LeBron James most likely won't be playing in the new 3-on-3 competition at the 2020 Olympics.
And it's even less likely that Michael Jordan or Magic Johnson will participate.
But a trio of MJ, Magic and LeBron in a 3-on-3 tournament would be, let's just say, formidable.
The Cleveland Cavaliers star didn't hesitate when asked by The Associated Press who his dream teammates would be for the Tokyo Games. That's right, Michael and Magic -- the leaders of the 1992 Dream Team.
When asked by the AP which current players he'd love to team with, James was a bit more cautious.
"I don't know, I have to think about it," James said before practice Sunday as he prepared for Game 5 of the NBA Finals.
While James said fans shouldn't expect to see him in the competition -- it's still unclear if the NBA will even allow its players to compete -- he is happy the new hoops tournament was added.
"It's great for basketball," he said. "For us to be able to add another category to the Olympics, another basketball category, I think it's pretty great. I haven't seen the full layout of how they plan on executing it … are they going to use NBA guys, are they going to use college guys. I'm not quite sure.
"I'm not very good in a 3-on-3 thing. I'm more of a 5-on-5 guy. I stay out of the 1-on-1 matchups during our practice, the 2-on-2 and the 3-on-3s. So probably not. I probably won't be a part of the 3-on-3 matchup."
The new Olympic event was added Friday by the International Olympic Committee. There will be eight men's teams and eight women's teams competing. As far as what teams are selected and how teams qualify, that's still unclear.
"They don't want just the basketball powers to compete in 3-on-3," said USA Basketball CEO Jim Tooley. "FIBA will get together and figure out how teams will qualify. They will definitely want to reward countries that have been doing a lot of 3-on-3 activities."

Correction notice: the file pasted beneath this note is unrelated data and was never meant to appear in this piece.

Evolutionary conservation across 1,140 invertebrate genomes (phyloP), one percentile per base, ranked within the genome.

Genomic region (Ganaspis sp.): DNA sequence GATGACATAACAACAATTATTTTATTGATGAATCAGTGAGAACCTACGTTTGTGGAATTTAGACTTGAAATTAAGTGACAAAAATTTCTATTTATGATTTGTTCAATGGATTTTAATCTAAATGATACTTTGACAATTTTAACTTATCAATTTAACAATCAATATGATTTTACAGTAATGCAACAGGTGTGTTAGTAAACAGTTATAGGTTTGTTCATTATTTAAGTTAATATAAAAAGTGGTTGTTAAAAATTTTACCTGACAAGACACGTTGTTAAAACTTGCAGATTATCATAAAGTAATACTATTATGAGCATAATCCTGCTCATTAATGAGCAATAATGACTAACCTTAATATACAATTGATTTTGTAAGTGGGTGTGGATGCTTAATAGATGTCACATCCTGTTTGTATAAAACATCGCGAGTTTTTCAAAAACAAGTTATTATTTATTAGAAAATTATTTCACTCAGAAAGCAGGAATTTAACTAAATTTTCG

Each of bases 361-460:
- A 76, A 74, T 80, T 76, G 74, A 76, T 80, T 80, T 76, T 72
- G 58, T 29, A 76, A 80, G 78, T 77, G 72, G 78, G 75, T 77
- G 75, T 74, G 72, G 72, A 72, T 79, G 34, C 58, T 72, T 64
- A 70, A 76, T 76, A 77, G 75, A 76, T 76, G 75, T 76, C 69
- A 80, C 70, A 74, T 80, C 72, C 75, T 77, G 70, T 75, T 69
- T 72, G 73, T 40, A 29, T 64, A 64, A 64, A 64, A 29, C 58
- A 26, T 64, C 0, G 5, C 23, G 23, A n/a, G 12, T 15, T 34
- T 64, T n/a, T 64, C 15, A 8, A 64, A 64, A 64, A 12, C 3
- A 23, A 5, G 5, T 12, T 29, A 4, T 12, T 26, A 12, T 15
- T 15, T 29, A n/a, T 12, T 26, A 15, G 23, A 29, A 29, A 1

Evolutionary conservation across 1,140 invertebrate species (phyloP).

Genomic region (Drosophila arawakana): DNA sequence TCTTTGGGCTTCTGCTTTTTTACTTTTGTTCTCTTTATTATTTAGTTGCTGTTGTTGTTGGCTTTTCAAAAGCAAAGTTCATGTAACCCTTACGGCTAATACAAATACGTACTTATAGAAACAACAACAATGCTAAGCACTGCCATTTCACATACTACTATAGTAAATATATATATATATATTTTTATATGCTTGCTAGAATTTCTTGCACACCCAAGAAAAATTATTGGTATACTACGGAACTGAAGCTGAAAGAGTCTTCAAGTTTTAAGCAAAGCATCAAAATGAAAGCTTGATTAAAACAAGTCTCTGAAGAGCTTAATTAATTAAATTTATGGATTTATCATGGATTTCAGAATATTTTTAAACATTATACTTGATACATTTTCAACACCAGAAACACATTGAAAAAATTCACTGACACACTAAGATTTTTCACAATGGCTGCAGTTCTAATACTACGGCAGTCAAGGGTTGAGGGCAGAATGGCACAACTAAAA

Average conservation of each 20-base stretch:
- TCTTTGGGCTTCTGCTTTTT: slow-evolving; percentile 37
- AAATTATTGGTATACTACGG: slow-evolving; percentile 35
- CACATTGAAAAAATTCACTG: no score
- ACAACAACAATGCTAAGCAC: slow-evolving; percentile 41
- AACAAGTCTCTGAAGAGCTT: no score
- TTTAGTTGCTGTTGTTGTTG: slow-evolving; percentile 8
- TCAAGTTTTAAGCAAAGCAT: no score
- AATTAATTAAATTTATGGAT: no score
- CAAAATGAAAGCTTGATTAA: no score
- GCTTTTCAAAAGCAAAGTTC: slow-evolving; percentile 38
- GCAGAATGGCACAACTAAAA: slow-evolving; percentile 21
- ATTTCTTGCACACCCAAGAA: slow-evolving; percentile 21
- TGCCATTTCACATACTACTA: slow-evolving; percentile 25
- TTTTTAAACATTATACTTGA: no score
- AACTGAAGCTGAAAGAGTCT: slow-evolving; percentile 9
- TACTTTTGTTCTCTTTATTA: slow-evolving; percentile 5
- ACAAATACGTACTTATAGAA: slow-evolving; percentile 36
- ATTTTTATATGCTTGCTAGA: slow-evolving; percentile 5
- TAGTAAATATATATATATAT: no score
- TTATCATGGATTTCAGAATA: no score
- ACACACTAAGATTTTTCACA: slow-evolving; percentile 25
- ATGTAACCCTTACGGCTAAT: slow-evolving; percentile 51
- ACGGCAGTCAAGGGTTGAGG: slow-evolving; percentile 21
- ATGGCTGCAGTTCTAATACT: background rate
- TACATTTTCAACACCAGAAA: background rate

The U.S. has been pushing 3-on-3 over the past few years and held a national tournament last month. The winners will head to the World Cup in France later this month.
"The last few years, we have made a major push in 3-on-3 basketball with our nationwide Dew NBA 3X tour and several international 3-on-3 competitions. The Olympic stage will provide these elite athletes with the opportunity to further demonstrate their talents," NBA Deputy Commissioner Mark Tatum said.
NBA players grew up playing 3-on-3 and welcomed its addition, even if they don't end up playing.
Draymond Green is one those players, and said one reason he is in a favor of it is because "guys can win that are not pro athletes."
The Golden State Warriors forward said "that could be really good. You see in these other sports where they go compete in the Olympics but they have regular day jobs. I think that can be like that for 3-on-3. So I think that can be great."
While the new event may not have NBA guys competing, count Breanna Stewart as one WNBA player who would love the chance to play in both basketball events if possible.
"Sure, I'd love to do it," said Stewart, who won her first Olympic gold medal at the Rio Games. "Whenever I can put on a USA Basketball jersey … I'd be happy to."
The U.S. has never won a men's gold medal while playing in the 3-on-3 World Cup, which began in 2012. Serbia has won the title twice and Qatar was the champion in 2014. The Americans won the silver in 2016 after finishing 14th in 2014.
The women won gold medals in 2012 and 2014 before settling for the bronze in 2016.
"Definitely I would play in it again if offered the opportunity," said Bria Hartley, who was part of the first title team in 2012, pairing with fellow WNBA players Chiney Ogwumike, Skylar Diggins and Ann Strother. "It was so much fun and it's so fast-paced."
The rules are made for up-tempo competition .
With one 10-minute period, the 3-on-3 is a lot quicker than its 5-on-5 counterpart. A game can end even sooner if a team scores 21 points in less than 10 minutes. If the game is tied after 10 minutes, it goes into overtime with the first team scoring two points in OT wins. Those rules make a big difference in limiting the Americans' depth, which they have used to overwhelm opponents in traditional Olympic basketball games.
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AP Sports Writers Janie McCauley and Josh Dubow contributed to this story from Oakland, California.